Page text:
“I thought ‘gosh, I could do that. I could do what I’m doing at the hospital, the pastoral care thing, and being a presence, and all of that’,” she says.
After an extensive vetting period and a year of fundraising for her fare and board, Joan set off for two months living on the Africa Mercy.
“Africa Mercy is a hospital ship which goes into the countries of sub-Sahara Africa, the very poorest countries,” she says. “I served in Liberia, which the UN puts right at the bottom of its list of socio-economically deprived countries. It’s very, very poor, with no surgical care.
“On the ship, you do whatever is required. The ship actually runs a ‘village’ and a hospital, because it is totally self-contained. It has to be. And so there are 450 volunteers on the ship who come from all over the world.
“My job was pastoral care, which was quite a generalised role, and it included hospitality for visiting dignitaries and other visitors. Then I would go into the wards and sit with people, much like what I did in Dandenong Hospital, and if a corridor needed sweeping, then I would do that too, everyone did. It was a great community and they do absolutely wonderful things. I’m too old now, to serve on the ship again, but I do fundraising and public speaking for Mercy Ships.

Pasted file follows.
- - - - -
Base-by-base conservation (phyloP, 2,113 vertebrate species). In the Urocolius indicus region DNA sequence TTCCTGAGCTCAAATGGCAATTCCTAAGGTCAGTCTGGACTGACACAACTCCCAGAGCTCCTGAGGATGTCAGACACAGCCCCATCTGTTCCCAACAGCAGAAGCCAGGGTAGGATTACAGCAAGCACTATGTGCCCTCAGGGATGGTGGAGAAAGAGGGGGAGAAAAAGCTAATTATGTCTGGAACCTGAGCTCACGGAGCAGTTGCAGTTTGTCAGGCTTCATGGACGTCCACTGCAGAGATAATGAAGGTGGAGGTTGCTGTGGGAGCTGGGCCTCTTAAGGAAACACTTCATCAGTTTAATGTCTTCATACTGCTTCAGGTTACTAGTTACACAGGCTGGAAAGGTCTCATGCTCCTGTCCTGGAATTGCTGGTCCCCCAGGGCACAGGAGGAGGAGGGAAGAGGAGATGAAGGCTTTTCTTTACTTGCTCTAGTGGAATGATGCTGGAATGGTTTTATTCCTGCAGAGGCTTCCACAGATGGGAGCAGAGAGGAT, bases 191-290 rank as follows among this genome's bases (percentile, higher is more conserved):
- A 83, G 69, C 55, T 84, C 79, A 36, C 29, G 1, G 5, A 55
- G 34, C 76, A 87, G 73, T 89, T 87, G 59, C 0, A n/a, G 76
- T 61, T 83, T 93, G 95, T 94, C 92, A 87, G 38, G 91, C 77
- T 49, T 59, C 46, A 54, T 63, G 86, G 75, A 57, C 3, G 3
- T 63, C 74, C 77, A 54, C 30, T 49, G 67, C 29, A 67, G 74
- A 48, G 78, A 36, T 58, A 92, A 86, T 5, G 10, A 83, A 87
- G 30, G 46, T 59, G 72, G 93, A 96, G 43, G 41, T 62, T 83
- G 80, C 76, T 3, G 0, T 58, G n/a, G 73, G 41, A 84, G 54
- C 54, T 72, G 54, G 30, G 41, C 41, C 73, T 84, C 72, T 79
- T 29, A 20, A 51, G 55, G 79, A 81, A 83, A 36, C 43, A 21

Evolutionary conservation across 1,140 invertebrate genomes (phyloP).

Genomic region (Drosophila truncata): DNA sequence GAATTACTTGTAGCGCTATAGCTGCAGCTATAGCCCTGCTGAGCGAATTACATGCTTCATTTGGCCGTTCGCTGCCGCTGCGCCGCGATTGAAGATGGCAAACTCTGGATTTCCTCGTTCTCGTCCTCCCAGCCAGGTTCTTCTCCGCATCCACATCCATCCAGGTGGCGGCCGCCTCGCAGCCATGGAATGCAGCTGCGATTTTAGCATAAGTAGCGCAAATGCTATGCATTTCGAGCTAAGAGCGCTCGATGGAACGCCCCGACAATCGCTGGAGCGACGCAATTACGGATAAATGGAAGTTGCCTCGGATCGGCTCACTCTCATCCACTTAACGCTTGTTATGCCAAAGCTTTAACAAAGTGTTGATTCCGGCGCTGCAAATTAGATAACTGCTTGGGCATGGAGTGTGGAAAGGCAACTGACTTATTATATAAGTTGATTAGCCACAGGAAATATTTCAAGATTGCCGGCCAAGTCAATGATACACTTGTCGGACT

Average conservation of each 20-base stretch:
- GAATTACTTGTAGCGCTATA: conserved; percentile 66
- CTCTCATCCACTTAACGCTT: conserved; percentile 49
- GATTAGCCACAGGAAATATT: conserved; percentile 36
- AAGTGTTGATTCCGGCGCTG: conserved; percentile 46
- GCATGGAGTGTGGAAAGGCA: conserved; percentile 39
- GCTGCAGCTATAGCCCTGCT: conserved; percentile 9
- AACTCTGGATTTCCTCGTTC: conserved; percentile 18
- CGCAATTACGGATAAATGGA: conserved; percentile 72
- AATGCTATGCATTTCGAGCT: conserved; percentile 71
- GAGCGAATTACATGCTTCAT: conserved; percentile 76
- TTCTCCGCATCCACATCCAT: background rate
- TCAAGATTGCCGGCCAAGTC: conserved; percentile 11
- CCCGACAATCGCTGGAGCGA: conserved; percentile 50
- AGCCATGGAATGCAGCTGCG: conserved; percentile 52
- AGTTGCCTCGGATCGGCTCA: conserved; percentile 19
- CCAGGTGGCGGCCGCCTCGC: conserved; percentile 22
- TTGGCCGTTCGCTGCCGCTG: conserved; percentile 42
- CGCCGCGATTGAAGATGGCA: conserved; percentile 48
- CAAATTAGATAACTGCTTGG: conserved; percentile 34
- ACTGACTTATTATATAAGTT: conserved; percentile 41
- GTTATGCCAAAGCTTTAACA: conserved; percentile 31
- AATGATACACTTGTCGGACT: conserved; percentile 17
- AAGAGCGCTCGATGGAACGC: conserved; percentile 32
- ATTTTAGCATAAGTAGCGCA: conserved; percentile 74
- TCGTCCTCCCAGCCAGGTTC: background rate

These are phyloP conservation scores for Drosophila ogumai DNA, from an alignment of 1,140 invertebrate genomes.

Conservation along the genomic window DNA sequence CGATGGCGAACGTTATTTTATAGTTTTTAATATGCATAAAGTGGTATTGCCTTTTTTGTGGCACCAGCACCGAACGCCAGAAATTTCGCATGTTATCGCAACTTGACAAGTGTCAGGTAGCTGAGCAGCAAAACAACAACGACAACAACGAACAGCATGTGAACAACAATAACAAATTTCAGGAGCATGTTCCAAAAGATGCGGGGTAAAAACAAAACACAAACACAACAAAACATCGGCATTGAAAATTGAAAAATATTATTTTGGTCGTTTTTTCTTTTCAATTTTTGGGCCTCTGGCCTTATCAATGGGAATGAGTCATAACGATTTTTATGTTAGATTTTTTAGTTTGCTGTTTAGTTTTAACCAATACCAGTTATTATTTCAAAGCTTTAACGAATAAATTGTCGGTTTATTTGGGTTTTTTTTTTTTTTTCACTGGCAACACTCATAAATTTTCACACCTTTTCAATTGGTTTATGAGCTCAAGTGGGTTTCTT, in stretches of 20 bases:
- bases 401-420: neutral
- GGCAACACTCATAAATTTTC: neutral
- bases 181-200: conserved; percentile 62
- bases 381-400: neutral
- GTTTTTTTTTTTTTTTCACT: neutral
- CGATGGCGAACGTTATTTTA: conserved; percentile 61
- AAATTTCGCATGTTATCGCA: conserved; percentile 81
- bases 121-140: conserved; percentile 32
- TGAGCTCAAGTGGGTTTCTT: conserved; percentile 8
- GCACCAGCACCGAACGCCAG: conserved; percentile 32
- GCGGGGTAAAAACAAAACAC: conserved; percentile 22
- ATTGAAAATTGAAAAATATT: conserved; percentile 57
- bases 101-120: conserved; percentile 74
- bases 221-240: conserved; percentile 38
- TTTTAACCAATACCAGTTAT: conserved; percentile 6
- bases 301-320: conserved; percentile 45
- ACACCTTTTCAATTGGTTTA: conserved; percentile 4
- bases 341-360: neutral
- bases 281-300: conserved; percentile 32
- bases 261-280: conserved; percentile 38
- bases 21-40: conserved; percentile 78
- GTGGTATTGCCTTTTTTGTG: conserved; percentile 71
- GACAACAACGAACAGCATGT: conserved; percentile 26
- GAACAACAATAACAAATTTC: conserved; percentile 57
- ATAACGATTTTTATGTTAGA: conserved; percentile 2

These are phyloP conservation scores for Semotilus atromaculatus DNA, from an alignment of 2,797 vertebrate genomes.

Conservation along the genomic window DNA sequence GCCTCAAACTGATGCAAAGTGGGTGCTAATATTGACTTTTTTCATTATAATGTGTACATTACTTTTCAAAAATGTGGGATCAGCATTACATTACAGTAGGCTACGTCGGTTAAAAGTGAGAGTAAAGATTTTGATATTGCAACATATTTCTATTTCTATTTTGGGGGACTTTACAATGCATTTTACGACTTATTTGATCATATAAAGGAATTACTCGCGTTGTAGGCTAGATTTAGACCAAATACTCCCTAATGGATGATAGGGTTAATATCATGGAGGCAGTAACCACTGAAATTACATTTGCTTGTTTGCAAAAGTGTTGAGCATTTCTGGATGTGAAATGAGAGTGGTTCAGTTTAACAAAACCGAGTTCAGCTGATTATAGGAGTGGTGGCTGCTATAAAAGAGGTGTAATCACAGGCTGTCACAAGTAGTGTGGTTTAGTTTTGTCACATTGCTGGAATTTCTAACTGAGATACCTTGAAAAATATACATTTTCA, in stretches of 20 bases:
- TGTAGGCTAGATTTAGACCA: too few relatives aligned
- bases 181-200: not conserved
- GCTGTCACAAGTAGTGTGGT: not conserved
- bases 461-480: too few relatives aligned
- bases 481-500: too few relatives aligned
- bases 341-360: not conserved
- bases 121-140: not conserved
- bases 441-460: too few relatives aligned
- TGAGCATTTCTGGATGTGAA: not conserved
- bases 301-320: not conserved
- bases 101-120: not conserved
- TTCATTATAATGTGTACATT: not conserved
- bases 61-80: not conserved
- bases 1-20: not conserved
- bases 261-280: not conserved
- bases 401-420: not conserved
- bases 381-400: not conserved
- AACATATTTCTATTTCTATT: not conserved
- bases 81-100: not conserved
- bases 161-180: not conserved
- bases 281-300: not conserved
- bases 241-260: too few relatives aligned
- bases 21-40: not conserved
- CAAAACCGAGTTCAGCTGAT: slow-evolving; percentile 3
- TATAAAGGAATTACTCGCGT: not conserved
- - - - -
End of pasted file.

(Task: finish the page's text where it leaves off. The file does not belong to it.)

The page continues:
“It was another watershed experience in my life really.”
Now retired, Joan continues to do volunteer work.
“Apart from speaking for Mercy Ships, I teach English to a group of Iranian asylum seekers and I do some gardening at a drop-in house for asylum seekers and make their garden beautiful for them. And I travel a lot.”
Joan says the faith that has underpinned her life has changed over the years, but never faded.
“Over the years I started to get very frustrated about the Church, wanting the Church to be more open to the marginalised, and that wasn’t happening for me,” she says.
“And I think I moved more to the periphery of the Church. I had been right in the centre. I was on the Diocesan Liturgical Committee and involved with other diocesan activities, I was working in a Catholic school, working in a Catholic parish, the kids all went to Catholic schools, the whole thing.
“But in the last 15 to 18 years I moved to the periphery and now I find my place is one foot in and one foot out. I stand at the interface of Church and world, so that I look in at the Church through the eyes of the world, the eyes of the marginalised, the eyes of people who don’t know what the Catholic faith is about or understand what’s going on and I look out at the world with what I’d call a Catholic spirit, but I don’t agree with a lot of the stances the Church takes.
“So for me [Pope] Francis is brilliant. He’s going where I want to be. That would define my spirituality now – standing on the boundaries, looking out and looking in.”